Paul [00:22:18] So we’re coming up on the end of our time together. I just have two more wrap-up questions that I wanted to get at. The first one being, we ask every guest what their definition of innovation is, and I’m always intrigued by all the different answers that we get. I think for, you know, 100-plus episodes, we’ve gotten 100-plus definitions of the word. So I’m curious for yours. How do you define the word innovation?
Devan [00:22:39] That’s a great question. I think, to the point about language, there are lots of different ways to use the word. I think in a sort of blanket, what is this noun context? For me, innovation is an outcome. Innovation is the outcome of a set of practices that are designed to move a business in the right direction. Sometimes, frankly, like a business does not need to innovate to move in the right direction in that moment in time. You know, over a long term, probably every business needs to make it happen, probably many times. But innovation is the outcome of a set of processes that, when necessary, will lead to fundamental changes in the products and services that the business offers, the way it brings them to market, or sort of related factors there.
Paul [00:23:19] I love that answer. Well said.
Devan [00:23:20] Thank you.
Paul [00:23:21] Yeah. The last question that I have for you is, you know, what’s inspiring you? What is a book that you think should be on every product manager’s bookshelf, and where can people find you and get connected to the things that you’re talking and thinking about?
Devan [00:23:33] It’s a great question. You know, to be honest, I struggle with books. I’m going to recommend one and then recommend something very different. You know, I love Marty Cagan’s writing and, you know, Empowered most recently is the one I read that really spoke to me. And I also appreciate that it’s written in very short chapters, which is compatible with how I like to take in business content.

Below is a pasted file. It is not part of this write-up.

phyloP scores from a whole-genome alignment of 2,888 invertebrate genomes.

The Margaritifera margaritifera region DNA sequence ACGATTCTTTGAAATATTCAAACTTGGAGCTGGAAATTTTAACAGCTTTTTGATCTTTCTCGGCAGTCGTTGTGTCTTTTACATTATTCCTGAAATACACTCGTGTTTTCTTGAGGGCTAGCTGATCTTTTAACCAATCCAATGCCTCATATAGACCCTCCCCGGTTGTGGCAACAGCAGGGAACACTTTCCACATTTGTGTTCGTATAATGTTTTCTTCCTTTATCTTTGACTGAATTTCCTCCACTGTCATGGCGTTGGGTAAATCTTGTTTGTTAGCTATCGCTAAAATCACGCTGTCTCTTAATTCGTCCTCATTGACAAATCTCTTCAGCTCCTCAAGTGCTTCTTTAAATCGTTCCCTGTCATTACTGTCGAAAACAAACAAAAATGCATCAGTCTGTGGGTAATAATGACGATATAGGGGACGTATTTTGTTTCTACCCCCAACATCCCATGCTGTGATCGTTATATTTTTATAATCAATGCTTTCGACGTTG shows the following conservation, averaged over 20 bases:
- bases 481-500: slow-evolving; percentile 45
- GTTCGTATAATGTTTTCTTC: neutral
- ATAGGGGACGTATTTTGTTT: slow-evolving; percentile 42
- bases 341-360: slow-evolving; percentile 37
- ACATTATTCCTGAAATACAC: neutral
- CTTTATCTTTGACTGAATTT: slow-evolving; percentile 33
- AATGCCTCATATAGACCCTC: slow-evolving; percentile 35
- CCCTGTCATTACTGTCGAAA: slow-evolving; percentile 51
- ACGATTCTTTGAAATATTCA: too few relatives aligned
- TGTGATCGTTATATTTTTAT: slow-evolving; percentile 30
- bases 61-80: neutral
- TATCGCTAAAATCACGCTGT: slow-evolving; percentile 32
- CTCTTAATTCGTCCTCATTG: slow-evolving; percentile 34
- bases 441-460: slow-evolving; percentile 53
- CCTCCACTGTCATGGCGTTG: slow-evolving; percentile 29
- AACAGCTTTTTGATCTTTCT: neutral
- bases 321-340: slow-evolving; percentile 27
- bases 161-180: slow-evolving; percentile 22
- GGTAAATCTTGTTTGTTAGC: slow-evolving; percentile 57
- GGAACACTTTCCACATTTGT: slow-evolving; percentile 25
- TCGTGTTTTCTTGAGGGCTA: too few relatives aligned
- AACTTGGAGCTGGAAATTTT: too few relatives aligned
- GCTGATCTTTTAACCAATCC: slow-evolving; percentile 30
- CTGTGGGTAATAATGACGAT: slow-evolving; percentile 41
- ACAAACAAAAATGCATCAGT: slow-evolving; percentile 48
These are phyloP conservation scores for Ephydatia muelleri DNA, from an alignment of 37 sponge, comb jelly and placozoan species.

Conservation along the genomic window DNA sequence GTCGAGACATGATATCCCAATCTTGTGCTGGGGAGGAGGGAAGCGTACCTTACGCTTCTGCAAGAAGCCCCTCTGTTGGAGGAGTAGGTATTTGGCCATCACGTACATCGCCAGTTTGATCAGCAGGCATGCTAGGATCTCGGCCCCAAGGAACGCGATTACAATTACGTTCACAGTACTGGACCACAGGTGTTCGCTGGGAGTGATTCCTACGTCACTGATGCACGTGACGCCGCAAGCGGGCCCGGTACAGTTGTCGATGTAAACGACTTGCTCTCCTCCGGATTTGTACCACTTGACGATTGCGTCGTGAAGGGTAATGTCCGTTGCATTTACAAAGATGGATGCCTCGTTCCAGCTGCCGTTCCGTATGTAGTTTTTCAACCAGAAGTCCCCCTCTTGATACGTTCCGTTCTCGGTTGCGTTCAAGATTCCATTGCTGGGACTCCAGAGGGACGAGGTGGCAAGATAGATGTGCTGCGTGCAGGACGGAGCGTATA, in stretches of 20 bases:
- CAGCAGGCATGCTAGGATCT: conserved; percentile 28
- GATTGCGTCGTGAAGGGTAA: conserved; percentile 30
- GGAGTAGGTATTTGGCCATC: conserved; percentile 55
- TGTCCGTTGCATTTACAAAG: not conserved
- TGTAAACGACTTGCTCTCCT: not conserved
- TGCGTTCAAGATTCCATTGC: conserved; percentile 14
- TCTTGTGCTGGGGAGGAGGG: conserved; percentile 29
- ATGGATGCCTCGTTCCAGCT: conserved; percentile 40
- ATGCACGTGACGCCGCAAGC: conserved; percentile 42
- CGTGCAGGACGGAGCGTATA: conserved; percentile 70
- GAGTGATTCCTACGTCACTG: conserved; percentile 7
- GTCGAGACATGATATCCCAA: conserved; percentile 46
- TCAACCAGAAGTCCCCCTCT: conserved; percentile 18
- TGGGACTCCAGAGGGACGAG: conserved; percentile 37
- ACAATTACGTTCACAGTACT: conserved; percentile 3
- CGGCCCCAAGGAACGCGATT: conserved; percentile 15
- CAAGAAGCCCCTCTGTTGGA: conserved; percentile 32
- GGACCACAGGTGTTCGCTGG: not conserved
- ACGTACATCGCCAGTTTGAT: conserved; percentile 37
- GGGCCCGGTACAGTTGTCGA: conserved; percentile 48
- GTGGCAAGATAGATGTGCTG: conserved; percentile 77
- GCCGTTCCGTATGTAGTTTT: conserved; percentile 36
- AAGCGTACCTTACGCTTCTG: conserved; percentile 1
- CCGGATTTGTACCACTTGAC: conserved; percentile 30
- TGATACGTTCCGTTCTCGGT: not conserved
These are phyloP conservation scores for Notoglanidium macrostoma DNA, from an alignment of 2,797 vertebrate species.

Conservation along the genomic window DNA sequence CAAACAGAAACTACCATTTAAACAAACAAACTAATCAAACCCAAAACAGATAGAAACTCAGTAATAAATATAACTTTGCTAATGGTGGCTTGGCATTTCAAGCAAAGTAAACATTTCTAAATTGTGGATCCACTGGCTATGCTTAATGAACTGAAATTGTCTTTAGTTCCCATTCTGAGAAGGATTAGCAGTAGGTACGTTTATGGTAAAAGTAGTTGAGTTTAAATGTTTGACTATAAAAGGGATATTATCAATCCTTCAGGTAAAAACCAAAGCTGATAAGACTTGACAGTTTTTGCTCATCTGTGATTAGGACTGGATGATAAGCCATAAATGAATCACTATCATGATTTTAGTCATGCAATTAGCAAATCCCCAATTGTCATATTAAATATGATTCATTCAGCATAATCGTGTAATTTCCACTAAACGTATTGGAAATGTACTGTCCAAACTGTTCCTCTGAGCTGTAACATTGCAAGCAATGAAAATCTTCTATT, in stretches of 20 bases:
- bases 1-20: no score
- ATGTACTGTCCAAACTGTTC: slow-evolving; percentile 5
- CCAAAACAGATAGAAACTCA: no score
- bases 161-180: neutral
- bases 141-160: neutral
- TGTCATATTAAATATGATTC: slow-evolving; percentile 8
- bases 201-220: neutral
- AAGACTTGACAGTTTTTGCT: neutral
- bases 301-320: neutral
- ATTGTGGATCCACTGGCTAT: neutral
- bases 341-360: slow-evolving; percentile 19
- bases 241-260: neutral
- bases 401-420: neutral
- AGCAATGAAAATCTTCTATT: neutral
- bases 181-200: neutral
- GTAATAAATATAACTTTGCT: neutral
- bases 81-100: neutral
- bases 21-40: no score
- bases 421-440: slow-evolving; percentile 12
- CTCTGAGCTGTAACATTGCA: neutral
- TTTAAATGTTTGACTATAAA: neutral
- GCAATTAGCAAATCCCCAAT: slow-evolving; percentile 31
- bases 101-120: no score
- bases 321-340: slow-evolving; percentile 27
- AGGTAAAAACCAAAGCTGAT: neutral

Devan [00:23:50] I think for me, to be honest, you mentioned early on, you know, that I focus on things like critical thinking and holistic understanding of what’s going on. It took me until many years into my product career to understand the value of my humanities degree. And I would say for that reason I read mostly fiction right now, and I find two things. One is it just helps my brain get shaped in ways that are broader than the work I have to focus on very narrowly every day, which is valuable in the long term. And two is, you know, the fiction I read is mostly about people and their traits and states and the actions they take as a result. And so I think it’s a way of helping me understand, how do people interact? What kinds of things can be at stake that you can’t see as a colleague, but you can see as a reader, you know, reading a book about a made-up person?
Paul [00:24:35] Mm-hmm. I love that. I love that answer. Devan, it’s been a pleasure. I think the things that we’ve covered are not often talked about, but really important for building teams that are healthy, building products that are useful. So thanks again for taking the time. It’s been a blast.
Devan [00:24:49] No, thank you. I really appreciate it. It’s been tons of fun.
Paul [00:24:51] Cheers.
Devan [00:24:52] Take care.
Paul [00:24:55] Well, that’s it for today. In line with our goals of transparency and listening, we really want to hear from you. Sean and I are committed to reading every piece of feedback that we get. So please leave a comment or a rating wherever you’re listening to this podcast. Not only does it help us continue to improve, but it also helps the show climb up the rankings so that we can help other listeners move, touch, and inspire the world, just like you’re doing. Thanks, everyone. We’ll see you next episode.